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Friday, July 1, 2011

Antarctica Warming

A team of National Geographic explorers will begin a five-week expedition across the continent's Larsen ice shelf to study how global warming is changing the topography of Antarctica.

Larsen B Ice Shelf Breakup

Over a 35-day period in early 2002, Antarctica's Larsen B ice shelf lost a total of about 1,255 square miles, one of the largest shelf retreats ever recorded. This image, captured by NASA's MODIS satellite sensor on February 23, shows the shelf mid-disintegration, spewing a cloud of icebergs adrift in the Weddell Sea.

Glacier Advance

A stark white lobe of a glacier advances across Antarctica's dry valleys region, so called because of its scarcity of snow. Earth's fifth-largest continent contains more than two-thirds of the world's freshwater in the form of ice, yet some areas receive less than two inches (five centimeters) of precipitation a year.

Penguins on Shore

A group of gentoo penguins nests on an icy shore of Cierva Cove, Antarctica.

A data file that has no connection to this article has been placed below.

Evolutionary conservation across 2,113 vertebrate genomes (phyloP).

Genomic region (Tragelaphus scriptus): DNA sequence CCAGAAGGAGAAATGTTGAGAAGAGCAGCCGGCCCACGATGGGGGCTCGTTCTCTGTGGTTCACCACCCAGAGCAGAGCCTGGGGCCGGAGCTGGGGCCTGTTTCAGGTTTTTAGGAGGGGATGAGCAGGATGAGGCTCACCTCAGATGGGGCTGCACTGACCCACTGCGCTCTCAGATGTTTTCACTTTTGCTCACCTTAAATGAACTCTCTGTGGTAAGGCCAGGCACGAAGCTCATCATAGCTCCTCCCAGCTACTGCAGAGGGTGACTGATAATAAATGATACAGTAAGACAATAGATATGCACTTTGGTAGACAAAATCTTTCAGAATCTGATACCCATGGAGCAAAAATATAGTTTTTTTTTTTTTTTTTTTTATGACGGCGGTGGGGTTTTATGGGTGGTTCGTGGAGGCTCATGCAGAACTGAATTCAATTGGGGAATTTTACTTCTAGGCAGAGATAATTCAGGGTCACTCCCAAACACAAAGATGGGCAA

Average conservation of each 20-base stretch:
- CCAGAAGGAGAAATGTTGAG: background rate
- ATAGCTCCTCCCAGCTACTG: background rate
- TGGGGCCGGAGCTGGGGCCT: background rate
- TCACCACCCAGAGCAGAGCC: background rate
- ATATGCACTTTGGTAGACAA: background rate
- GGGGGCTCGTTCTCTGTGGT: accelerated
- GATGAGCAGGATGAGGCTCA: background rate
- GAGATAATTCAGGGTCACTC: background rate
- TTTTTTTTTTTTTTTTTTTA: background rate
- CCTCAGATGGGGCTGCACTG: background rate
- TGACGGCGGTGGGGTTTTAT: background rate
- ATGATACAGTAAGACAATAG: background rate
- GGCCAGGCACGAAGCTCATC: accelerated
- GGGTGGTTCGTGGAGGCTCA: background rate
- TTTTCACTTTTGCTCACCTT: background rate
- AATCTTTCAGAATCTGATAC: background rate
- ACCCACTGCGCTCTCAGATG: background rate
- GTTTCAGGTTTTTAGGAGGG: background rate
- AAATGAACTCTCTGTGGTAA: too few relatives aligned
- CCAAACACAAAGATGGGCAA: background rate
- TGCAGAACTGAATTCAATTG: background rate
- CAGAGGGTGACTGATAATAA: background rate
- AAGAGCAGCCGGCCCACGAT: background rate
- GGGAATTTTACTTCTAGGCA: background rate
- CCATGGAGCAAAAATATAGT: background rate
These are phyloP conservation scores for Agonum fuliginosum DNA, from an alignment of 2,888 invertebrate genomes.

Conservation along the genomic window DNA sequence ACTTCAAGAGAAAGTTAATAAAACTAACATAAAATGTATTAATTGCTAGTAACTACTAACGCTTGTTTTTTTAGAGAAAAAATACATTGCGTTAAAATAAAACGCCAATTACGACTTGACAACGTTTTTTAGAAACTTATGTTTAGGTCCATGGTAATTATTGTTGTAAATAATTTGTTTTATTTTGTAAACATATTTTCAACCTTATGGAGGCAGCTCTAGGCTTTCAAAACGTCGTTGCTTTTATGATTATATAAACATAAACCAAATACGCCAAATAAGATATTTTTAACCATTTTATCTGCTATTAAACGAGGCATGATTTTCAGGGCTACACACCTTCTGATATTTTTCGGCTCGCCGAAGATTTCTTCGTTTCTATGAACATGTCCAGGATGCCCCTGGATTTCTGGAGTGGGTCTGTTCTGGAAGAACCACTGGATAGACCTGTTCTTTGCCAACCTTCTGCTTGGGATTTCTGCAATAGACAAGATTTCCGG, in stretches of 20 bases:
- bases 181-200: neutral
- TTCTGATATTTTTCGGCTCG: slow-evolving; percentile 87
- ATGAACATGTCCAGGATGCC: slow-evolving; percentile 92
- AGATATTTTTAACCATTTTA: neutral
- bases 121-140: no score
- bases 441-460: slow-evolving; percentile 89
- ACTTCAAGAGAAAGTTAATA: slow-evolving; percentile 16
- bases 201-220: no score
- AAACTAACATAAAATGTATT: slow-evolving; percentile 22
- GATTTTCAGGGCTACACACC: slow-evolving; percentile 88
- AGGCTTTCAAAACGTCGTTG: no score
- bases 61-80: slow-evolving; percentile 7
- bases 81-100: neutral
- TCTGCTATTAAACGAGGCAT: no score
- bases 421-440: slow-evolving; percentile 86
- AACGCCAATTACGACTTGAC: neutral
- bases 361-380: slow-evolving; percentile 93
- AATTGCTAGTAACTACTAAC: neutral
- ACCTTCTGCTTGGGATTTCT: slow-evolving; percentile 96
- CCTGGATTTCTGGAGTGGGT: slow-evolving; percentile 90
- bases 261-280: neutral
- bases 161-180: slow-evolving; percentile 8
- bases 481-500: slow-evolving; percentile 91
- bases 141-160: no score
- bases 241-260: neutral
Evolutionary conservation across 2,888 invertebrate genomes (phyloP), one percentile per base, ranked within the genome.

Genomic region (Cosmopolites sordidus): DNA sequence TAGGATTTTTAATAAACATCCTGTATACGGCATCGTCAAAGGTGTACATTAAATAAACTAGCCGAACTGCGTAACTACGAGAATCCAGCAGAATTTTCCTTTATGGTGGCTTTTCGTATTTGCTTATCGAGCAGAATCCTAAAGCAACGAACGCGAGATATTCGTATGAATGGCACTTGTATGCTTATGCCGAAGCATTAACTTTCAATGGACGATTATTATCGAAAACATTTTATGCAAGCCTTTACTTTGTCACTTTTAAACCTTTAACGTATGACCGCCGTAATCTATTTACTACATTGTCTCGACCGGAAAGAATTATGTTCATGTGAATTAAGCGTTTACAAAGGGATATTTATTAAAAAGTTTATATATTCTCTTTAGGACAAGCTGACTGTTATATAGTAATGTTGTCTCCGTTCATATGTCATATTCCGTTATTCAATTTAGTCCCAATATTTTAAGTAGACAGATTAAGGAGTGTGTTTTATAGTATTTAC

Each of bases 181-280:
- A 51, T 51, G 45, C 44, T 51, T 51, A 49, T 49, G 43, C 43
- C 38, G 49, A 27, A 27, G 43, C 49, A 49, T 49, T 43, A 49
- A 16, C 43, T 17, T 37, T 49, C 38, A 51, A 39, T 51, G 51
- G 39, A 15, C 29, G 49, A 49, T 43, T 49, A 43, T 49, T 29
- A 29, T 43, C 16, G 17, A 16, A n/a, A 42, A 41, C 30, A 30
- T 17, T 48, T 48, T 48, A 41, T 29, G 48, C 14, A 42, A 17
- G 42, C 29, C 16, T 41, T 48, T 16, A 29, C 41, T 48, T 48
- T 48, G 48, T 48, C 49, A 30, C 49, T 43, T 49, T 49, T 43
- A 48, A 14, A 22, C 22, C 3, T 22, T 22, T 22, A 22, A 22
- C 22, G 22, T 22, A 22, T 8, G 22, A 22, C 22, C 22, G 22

Large Iceberg

Global warming is forcing ice shelves to calve, producing icebergs like this monolith jutting into the waters of the Antarctic Peninsula.

Penguin and Chick

An Antarctic gentoo chick stays near its parent for warmth. Gentoos are the fastest underwater swimming birds and can reach speeds of 22 miles an hour

Leopard Seal

A leopard seal plunges through Antarctic waters. Swift and stealthy, adult leopard seals tend to be solitary creatures, hunting alone at the fringes of pack ice.

Neumeyer Channel

Icebergs drift across Antarctica's Neumeyer Channel. The Larsen Ice Shelf Expedition team predicts melting Antarctic shelves and bergs will raise sea levels around the world, flooding hundreds of thousands of square miles and displacing tens of millions of people.